Ulva lactuca Biofilters for Marine Fishpond Effluents II. Growth Rate, Yield and C:N Ratio

A. Neori, I. Cohen, H. Gordin

Research output: Contribution to journalArticlepeer-review


The seaweed Ulva lactuca L. was cultured in effluents from intensive marine fishponds in Eilat, Israel. The specific growth rate and the yield of U. lactuca in nutrient-rich fishpond effluents were higher than in pulse-enriched fresh seawater. Both yield and specific growth rate of the seaweed showed positive hyperbolic correlations with N-flux which fitted the Michaelis-Menten kinetics. Maximal dry weight (DW) yield was 55 gm-2d-1and the maximal specific growth rate was 18% d-1. The C: N ratio in plant tissue showed a negative hyperbolic correlation with N-flux, dropping from over 15 to approximately 7 (w : w) when grown at low and high N-fluxes, respectively. As the stocking density increased up to 6 kg m-2 under N-sufficient conditions, both specific growth rate and yield decreased significantly, as did mostly also the C : N ratio. The data suggest the seaweed to be N-limited at low N-fluxes and light limited at high N fluxes, especially at high stocking densities. The high yields obtained show that fishpond effluents supply U. lactuca with all its required nutrients including inorganic carbon. For high yield and high nitrogen content, U. lactuca should be kept at densities of 1 —2 kg m-2 and at ammonia fluxes of about 0.5 moles m-2 d-1. Nitrogen content can be increased further, but at reduced yield, by increasing the stocking density to 4 or 6 kg m-2.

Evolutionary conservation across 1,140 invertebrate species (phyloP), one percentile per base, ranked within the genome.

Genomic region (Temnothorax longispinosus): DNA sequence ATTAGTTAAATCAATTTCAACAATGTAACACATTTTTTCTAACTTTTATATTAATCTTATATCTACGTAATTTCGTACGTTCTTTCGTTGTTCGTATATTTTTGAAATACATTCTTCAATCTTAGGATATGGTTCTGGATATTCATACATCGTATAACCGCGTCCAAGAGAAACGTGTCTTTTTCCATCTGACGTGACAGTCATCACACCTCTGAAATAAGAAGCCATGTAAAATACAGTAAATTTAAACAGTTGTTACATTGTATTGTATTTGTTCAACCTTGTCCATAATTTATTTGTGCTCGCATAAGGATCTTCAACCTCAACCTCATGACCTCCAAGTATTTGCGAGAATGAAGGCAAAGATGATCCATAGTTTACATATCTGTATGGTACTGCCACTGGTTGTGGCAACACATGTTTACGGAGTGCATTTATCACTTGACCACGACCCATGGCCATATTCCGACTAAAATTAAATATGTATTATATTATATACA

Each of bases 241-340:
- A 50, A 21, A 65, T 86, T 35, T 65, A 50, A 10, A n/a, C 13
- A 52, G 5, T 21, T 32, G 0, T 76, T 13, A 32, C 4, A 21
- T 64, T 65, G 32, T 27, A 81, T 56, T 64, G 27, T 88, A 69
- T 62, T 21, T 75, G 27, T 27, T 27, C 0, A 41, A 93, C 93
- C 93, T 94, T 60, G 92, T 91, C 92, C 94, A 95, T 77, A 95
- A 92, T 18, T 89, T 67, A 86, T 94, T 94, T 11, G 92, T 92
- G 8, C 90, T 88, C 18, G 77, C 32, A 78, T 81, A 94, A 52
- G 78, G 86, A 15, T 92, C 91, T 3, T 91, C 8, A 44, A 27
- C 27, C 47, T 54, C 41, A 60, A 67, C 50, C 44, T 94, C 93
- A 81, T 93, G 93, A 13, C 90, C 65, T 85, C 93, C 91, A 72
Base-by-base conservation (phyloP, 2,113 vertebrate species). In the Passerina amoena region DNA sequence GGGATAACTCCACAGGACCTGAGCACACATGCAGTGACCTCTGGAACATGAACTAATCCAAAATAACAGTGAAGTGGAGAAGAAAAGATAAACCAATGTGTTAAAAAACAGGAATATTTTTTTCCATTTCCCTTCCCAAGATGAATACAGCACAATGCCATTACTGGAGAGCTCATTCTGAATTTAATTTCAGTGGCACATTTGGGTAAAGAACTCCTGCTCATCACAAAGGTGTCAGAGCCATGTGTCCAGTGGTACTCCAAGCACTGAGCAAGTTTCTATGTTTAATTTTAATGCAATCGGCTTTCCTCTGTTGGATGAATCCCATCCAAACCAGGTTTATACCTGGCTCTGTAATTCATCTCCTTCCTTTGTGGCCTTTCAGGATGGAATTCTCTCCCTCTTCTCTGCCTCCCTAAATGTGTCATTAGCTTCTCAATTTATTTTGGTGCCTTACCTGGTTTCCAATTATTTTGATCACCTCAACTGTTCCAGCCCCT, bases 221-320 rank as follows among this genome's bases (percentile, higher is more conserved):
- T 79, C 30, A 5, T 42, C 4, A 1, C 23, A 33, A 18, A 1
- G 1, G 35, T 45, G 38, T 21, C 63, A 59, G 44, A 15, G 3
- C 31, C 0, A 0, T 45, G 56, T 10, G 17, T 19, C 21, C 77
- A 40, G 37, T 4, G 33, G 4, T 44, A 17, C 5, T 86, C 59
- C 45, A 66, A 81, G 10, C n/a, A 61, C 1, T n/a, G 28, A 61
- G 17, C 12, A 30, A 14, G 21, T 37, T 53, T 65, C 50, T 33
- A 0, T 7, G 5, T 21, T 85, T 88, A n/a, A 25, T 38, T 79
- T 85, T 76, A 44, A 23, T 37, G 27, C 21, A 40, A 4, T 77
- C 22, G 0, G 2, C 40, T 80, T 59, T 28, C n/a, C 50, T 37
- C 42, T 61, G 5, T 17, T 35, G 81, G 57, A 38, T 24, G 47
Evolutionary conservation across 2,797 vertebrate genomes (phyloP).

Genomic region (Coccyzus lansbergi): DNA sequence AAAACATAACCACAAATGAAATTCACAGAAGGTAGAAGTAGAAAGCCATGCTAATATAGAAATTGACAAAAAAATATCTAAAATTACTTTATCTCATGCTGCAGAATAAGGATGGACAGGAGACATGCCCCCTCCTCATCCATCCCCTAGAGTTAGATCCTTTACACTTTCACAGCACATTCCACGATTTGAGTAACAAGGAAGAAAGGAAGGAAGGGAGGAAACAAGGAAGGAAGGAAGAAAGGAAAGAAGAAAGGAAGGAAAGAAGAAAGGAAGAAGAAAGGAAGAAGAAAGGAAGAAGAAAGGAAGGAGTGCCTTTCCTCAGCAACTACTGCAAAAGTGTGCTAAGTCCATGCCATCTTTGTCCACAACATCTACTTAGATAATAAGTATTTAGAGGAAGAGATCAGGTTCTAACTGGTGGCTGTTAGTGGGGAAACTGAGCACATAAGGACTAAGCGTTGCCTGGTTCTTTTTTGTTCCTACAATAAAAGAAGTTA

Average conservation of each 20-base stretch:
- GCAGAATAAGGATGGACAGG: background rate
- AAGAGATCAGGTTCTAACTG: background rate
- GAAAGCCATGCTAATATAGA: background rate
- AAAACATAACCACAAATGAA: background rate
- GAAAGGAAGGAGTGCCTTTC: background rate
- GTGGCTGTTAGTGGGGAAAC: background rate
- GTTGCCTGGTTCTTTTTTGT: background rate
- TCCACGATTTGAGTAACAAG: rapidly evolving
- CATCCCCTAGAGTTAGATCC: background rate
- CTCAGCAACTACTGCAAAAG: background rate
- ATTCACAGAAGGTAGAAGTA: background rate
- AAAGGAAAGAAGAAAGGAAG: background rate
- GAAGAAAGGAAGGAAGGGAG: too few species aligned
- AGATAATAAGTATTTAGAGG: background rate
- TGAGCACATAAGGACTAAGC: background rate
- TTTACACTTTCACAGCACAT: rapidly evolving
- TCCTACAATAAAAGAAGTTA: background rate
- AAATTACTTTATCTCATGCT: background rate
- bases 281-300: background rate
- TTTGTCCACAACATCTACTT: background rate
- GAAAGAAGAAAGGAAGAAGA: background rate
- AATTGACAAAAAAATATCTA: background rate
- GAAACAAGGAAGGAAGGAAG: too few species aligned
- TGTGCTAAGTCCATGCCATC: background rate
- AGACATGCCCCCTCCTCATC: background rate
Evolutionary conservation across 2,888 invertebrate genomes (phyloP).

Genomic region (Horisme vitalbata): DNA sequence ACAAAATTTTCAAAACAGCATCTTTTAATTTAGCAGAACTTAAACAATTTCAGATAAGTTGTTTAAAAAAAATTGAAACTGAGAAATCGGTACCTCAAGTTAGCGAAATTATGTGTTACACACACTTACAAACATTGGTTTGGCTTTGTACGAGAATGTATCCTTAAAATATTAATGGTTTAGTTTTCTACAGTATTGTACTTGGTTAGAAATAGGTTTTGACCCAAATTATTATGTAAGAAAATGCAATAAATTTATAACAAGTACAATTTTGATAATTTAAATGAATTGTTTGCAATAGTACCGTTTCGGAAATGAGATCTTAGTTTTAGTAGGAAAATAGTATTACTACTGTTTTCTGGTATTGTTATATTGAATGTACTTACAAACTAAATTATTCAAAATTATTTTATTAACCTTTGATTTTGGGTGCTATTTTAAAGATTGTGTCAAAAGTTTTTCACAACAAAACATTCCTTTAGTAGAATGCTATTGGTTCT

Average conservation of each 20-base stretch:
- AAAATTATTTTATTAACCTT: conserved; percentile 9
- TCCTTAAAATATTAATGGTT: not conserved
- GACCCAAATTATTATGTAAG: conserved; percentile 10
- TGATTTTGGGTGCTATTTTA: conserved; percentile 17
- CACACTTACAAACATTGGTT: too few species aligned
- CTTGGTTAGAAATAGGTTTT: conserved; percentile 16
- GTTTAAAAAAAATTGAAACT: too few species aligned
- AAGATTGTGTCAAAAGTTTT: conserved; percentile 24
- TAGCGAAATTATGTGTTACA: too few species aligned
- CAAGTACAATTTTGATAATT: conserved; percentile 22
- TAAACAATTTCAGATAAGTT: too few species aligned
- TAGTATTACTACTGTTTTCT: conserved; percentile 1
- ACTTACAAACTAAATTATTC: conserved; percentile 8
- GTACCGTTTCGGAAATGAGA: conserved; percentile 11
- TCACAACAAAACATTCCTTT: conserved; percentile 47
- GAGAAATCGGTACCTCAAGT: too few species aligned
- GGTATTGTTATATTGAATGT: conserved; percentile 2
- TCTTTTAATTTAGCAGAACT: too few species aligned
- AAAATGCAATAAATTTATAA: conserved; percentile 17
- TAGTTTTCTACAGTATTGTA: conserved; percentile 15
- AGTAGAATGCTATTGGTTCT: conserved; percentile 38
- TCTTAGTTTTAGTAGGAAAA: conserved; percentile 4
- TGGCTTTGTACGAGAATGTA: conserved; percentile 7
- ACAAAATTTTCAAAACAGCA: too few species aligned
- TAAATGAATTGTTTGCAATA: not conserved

Original languageEnglish
Pages (from-to)483-490
Number of pages8
JournalBotanica Marina
Issue number6
StatePublished - 1991
Externally publishedYes

Bibliographical note

Funding Information:
We are grateful to H. Voet for help with statistical analyses and to S. Peled and the others at the NCM for their assistance. M. Friedlander and C. Dawes critically reviewed earlier versions of this manuscript. This research was supported by the Israeli Ministry for Energy and Infrastructure Mariculture Project, The Arava Research and Development Fund, BARD research grant No. 1-1634-89 and grant No. 3035189 from the Israeli Ministry for Science and Technology.

ASJC Scopus subject areas

  • Ecology, Evolution, Behavior and Systematics
  • Aquatic Science
  • Plant Science


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